But insects are also facing population declines worldwide. Being able to effectively and reliably monitor insect communities is crucial for their conservation. Current methods used to monitor insect populations are limited, only targeting certain insect groups and gathering data at local scales. Utilising the UK’s weather network, which scans roughly every 9 minutes, would provide excellent spatial and temporal resolutions.
Send in your swarm sightings
The BioDAR project is designed to use a mixture of machine learning, in-situ observations and modelling to determine the extent of the ecological information that can be extracted from weather radar data. Like many of us, the pandemic disrupted our lives and workflow; it put our fieldwork and the in-situ data collecting on hold and we had to think of different ways to help validate some of our research questions, thus we turned to insect mass swarming events and citizen science.
To monitor flying ant swarms across the country, we are running a citizen science project. We have created a quick and easy web survey where anyone can record when and where they see flying ants across summer 2021. We are then going to use these data to help validate our weather radar observations. We hope to see correlations between citizen science records of flying ants swarming at ground level and large increases in reflectivity on the weather radar. We will also investigate how weather conditions at different altitudes affect swarming activity, and how localised these swarms are across different types of landscapes.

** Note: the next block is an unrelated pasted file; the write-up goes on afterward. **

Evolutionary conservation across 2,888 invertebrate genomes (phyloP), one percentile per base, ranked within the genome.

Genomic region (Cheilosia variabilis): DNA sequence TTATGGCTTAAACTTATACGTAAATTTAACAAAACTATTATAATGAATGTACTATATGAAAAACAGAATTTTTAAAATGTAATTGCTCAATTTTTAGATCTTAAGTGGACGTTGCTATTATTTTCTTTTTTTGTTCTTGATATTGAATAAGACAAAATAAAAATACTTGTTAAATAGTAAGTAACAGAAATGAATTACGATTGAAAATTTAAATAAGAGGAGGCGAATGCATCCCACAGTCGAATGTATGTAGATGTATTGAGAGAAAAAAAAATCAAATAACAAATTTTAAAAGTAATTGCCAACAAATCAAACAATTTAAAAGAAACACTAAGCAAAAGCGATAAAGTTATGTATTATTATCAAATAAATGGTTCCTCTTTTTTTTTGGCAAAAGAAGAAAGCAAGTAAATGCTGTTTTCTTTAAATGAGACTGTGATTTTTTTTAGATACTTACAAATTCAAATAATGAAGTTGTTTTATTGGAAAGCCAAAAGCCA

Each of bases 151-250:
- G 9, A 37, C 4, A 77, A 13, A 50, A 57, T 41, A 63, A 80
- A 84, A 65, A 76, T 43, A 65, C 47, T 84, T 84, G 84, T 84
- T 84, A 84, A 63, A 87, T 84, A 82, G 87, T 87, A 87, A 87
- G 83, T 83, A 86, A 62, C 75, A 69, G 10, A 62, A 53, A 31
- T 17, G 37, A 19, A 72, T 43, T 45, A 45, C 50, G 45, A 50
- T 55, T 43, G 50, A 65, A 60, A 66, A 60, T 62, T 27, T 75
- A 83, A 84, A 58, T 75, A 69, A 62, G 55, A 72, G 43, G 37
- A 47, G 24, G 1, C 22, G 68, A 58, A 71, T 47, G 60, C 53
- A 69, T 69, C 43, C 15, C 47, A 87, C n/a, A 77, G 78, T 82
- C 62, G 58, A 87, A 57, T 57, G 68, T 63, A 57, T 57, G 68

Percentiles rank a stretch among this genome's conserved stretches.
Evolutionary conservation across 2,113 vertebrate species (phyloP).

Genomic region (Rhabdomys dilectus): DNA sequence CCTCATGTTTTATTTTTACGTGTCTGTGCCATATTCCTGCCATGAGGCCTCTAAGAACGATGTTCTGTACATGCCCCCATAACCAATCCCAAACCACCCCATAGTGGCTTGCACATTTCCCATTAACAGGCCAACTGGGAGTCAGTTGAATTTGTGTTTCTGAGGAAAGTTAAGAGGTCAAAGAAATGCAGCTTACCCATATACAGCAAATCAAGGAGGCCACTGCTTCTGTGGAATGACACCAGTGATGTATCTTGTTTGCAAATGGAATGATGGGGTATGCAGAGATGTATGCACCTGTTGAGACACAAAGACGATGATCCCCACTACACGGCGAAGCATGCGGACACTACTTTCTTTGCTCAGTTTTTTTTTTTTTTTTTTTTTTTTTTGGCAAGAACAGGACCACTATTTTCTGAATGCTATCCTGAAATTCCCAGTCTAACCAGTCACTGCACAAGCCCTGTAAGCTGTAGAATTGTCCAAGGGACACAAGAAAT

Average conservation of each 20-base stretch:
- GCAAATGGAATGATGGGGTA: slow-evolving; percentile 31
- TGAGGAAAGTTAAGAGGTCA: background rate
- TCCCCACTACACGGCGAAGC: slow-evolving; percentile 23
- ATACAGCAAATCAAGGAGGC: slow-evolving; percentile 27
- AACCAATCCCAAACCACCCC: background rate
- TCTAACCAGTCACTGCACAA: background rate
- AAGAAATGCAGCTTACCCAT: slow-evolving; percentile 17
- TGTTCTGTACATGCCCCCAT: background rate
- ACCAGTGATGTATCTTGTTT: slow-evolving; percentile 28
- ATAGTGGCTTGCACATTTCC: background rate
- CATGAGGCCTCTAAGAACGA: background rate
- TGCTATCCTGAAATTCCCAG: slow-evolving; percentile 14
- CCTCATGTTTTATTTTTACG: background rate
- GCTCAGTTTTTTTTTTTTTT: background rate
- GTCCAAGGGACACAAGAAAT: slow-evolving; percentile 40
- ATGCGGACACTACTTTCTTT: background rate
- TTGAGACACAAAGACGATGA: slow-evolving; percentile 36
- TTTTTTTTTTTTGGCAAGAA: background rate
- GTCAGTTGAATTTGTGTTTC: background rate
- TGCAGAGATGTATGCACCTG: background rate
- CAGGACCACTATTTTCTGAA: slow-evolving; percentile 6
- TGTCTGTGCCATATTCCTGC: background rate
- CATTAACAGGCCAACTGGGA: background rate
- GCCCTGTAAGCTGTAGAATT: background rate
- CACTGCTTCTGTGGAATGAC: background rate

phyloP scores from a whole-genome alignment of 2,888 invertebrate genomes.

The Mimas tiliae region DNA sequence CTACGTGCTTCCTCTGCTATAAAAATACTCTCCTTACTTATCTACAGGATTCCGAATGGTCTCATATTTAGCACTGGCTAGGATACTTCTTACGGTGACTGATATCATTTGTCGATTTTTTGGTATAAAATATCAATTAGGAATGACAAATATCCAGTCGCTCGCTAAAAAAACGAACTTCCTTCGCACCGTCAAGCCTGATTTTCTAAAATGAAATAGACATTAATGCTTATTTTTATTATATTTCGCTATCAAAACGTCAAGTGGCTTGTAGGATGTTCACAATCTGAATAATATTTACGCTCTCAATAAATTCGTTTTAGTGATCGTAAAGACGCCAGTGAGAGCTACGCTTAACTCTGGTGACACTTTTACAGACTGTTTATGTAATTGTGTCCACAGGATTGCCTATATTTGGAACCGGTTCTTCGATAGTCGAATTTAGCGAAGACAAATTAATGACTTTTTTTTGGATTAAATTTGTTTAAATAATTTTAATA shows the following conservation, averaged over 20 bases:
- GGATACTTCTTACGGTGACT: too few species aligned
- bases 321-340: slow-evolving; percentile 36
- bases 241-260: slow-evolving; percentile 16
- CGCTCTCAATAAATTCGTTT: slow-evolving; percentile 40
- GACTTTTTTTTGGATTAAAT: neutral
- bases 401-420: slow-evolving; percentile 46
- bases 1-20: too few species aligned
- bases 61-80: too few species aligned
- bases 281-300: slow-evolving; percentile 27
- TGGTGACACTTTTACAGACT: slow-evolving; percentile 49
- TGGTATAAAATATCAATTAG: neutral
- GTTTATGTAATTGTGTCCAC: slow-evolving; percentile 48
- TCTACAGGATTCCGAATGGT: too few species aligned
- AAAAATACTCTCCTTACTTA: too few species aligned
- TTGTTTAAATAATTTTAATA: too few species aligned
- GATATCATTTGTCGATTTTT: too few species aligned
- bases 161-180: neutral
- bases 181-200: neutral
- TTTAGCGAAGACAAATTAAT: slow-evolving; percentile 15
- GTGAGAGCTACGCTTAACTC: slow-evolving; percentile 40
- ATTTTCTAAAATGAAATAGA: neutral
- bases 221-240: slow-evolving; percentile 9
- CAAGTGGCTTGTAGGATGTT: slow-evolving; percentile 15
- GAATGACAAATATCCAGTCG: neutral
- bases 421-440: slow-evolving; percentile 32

We would really appreciate your help in tracking flying ant day across the UK. To take part in our project and fill out our survey, please click here or scan the QR code on this page. You can watch out for updates on our website.
About the Authors:
Freya Addison (School of Earth and Environment, University of Leeds, & National Centre for Atmospheric Science): Freya is a NERC (National Environment Research Council) DTP (Doctoral Training Program) final year PhD student. Freya uses geodesy, the shape of the Earth to improve observations made between weather radar and airborne platforms such as weather balloons. The BioDAR project got Freya involved in applying her work to insects rather than clouds.
Tom Dally (School of Biology, University of Leeds): Tom completed his PhD in 2020, focusing on the development and standardisation of survey methods to monitor insect pollinator populations. Tom is now working as a research fellow on the BioDAR project, exploring how we can use the UK’s weather radar system to monitor aerial insect biodiversity at a national scale.
Dr Elizabeth Duncan (Associate Professor of Zoology, School of Biology, University of Leeds): Liz completed her PhD at the University of Otago in sheep genetics before moving to the lab of Professor Peter Dearden and totally changing fields to work on insect evolution, developmental biology and genome evolution. Liz is fascinated by how some animals have the ability to change their physiology, reproduction and behaviour in response to an environmental cue; a phenomenon known as phenotypic plasticity.